It’s been pretty dreary around here lately.
It’s been cold and cloudy. We went a whole week without seeing the sun.
Maybe you’re in the same boat. Maybe you feel stressed, anxious, and down for no reason that you can put your finger on. Or perhaps you think it might be because of gloomy weather and the fact that it’s so dark for so much of the day still.
Those feelings you feel are real. It’s called Seasonal Affective Disorder (SAD). Yep. It’s a Thing. And it could be dragging you down at work and in other areas of your life.
Here’s what you need to know with SAD affecting your work:
What is SAD?
Seasonal Affective Disorder is a type of depression that comes out as the seasons change. It can result in feelings of anxiety, stress, and depression during fall and winter.
The days are shorter, and the weather often means that the sun is hidden behind clouds.
You might feel better when spring pushes the winter away and you start seeing the sun again.
However, just because you know this seasonal depression will go away, it doesn’t mean you should just try to power through all winter.
SAD affecting your work can have consequences that go beyond just the weather and the time of year. You want to address the issue in a way that makes sense so that you maintain your job performance (and your job).
Plus there’s no reason to feel crummy four to six months of the year just because seasons.
SAD affecting your work.
Do you feel like SAD is dragging you down at work? You’re not alone.
According to Purdue, SAD costs the United States about $44 billion a year in lost productivity, sick days, and other illnesses.
Some of the ways SAD could be impacting the way you do your work include:
- Difficulty concentrating on the task at hand.
- Drop in your energy level.
- Feelings of fatigue.
- Irritability (including with your coworkers).
- Hard time motivating yourself to do your work.
This goes beyond a need to just suck it up and do the thing.
SAD can really cause problems for your productivity, and keep you from accomplishing everything you’d like to do.
Plus, when your work performance suffers and you start missing deadlines, that could mean a real problem at work.
While it would be nice if all employers were understanding and willing to help mitigate the impacts of SAD in the workplace, the fact is many of them are just going to look at your performance.
If your work performance is dropping off, if you’re missing deadlines and making a lot of unacceptable mistakes, that could be grounds for firing.
When you find SAD affecting your work, it’s time to get help.
On your own: attempts to ward off SAD yourself.
If you’re like me, you don’t want to get professional help until you’ve tried to take care of the issue on your own.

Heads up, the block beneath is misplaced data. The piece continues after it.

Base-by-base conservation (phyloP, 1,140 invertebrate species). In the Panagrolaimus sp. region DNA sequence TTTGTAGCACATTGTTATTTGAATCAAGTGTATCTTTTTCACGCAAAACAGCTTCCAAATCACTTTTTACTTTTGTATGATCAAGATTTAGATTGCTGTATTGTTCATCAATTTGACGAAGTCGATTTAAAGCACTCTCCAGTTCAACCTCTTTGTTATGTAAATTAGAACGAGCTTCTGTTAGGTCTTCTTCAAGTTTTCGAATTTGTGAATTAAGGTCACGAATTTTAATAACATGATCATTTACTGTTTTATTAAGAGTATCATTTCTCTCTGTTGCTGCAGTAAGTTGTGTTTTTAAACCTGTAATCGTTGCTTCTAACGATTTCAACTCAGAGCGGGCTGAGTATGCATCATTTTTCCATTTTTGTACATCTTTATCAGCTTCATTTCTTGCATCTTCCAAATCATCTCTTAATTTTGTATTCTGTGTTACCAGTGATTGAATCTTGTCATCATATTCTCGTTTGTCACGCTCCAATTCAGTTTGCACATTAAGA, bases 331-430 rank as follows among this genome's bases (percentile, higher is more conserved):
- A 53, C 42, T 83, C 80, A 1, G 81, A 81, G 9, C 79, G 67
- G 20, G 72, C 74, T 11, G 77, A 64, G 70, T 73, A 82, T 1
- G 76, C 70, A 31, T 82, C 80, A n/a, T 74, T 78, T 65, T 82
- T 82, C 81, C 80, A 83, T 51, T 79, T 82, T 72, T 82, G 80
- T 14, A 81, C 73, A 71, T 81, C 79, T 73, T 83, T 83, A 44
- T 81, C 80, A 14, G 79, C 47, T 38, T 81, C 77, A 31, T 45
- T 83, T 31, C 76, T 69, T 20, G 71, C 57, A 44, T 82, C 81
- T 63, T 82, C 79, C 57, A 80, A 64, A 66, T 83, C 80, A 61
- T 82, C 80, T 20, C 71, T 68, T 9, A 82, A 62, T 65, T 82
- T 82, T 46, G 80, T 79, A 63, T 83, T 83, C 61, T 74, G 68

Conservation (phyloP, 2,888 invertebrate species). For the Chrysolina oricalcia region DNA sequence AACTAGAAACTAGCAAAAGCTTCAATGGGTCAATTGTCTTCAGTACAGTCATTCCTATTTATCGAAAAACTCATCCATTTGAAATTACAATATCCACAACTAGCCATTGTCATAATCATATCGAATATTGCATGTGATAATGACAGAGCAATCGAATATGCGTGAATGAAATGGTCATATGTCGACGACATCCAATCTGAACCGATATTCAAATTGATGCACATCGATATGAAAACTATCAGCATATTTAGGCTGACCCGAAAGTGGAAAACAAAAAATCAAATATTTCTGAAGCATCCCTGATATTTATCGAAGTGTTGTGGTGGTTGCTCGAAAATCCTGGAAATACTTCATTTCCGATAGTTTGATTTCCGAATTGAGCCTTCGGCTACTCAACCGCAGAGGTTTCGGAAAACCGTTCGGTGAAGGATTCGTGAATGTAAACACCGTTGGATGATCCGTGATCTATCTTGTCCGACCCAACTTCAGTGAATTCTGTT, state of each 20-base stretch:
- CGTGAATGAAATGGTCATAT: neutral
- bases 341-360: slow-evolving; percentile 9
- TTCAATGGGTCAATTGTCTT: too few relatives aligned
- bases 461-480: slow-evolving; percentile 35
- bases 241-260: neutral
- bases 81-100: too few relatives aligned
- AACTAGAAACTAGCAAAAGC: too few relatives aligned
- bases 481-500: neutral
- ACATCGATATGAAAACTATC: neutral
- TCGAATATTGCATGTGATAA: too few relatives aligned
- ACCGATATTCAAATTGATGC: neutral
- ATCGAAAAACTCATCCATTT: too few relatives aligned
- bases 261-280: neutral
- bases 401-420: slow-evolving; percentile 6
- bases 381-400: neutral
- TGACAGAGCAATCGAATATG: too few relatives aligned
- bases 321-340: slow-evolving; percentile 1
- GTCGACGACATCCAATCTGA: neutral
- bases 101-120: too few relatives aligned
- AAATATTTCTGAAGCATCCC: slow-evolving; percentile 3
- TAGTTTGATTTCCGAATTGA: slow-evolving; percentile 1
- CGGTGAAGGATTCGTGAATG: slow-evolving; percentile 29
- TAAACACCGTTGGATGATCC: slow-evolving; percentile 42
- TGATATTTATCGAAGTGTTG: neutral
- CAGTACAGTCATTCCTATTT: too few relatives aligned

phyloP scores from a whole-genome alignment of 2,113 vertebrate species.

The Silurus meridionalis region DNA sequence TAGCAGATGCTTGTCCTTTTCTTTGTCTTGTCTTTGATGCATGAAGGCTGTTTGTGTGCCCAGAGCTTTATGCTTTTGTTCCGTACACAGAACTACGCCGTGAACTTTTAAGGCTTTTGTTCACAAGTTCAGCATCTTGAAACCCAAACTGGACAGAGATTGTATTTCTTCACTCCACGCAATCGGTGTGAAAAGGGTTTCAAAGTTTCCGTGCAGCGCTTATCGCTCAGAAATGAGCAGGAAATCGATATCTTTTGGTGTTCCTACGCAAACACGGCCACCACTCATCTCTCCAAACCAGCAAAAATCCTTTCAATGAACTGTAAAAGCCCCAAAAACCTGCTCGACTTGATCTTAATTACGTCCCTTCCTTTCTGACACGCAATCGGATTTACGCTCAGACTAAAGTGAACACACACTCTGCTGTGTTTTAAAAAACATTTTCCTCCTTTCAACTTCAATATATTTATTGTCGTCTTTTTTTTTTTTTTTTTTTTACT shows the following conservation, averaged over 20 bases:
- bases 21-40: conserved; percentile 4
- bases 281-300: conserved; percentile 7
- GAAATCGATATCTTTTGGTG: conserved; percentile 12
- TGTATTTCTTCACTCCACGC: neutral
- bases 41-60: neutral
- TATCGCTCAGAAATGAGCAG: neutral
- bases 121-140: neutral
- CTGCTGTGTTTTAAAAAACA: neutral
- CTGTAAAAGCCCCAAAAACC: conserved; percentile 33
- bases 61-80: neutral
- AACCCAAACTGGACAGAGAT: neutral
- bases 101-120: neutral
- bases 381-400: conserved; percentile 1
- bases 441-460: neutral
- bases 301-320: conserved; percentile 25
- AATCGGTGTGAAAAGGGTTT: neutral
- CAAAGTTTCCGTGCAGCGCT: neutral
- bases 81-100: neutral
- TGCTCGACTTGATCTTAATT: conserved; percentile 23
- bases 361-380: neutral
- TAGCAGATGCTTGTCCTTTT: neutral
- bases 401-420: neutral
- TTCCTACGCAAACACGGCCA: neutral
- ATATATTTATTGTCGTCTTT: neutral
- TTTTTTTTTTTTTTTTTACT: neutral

- Regular exercise. Regular exercise is a mood-booster. You can help your energy level, help your brain, and fight against SAD with regular exercise. Bonus points if you can do at least some of your exercise outside (take a brisk walk) or near a window so you get that natural light.
- Open a window. I find myself less inclined to open windows during the winter. I’ve been fighting that, and it helps my mood. Even if the day is cloudy, that extra natural light can help.
- Melatonin. WebMD points out that some people find results from melatonin, which can help you regulate your biological clock. You do need to be careful, though, since this (and other complementary methods) can interact with current medications and have other issues.
- Pay attention to your diet. When you’re feeling SAD, it’s common to crave junk food and eat foods that aren’t the best for you. If possible, eat healthy. Plenty of fruits and vegetables, lean proteins, and whole grains can help your body function better.
- Take time for yourself. Don’t forget to relax. Take time for yourself. Meditate. You might be surprised at how good sleep, time for relaxation, and enforced meditation can help your mood.
Sometimes, though, the SAD is too strong to keep away yourself. You might actually need to seek professional help.
Common treatments for SAD.
With SAD affecting your work, it’s vital that you get professional help if attempts to fight the feeling on your own are failing.
There’s nothing wrong with getting help.
One of the most common treatments for SAD is light therapy. With light therapy, you use a special bulb to provide you with more light in your day. The idea is to provide you with more exposure to light, either in the morning or in the evening (or both).
Many people with SAD improve with the help of light therapy and little else is needed beyond that.
Another way to get help with SAD is to get counseling. In general, I support the idea that everyone should get therapy at some point. It can be really helpful.
Counseling can help you by giving you someone to talk to. Additionally, a therapist that is well-versed in SAD and how to use cognitive-behavioral therapy to treat patients can be especially helpful.
Finally, many people need to resort to medication to help them with SAD. For many of us, medication is an absolute last resort. However, if you need it, there’s no shame in getting a little pharmacological help.
As long as you use your antidepressants as prescribed and you remain in contact with your health care professional about your progress, it can be one way to beat SAD, especially when used in conjunction with other treatments.
Get your work back on track.
Once you understand the problem and how it impacts you, you can get your work back on track. You can keep SAD from being a detriment to your work.
It’s still a struggle some of the time, and you might fight to stay focused and motivated at work, but with the right help, it should be possible.
Do you get SAD? How does it affect your work and other areas of your life? Share your story with us in the #Adulting community on Facebook.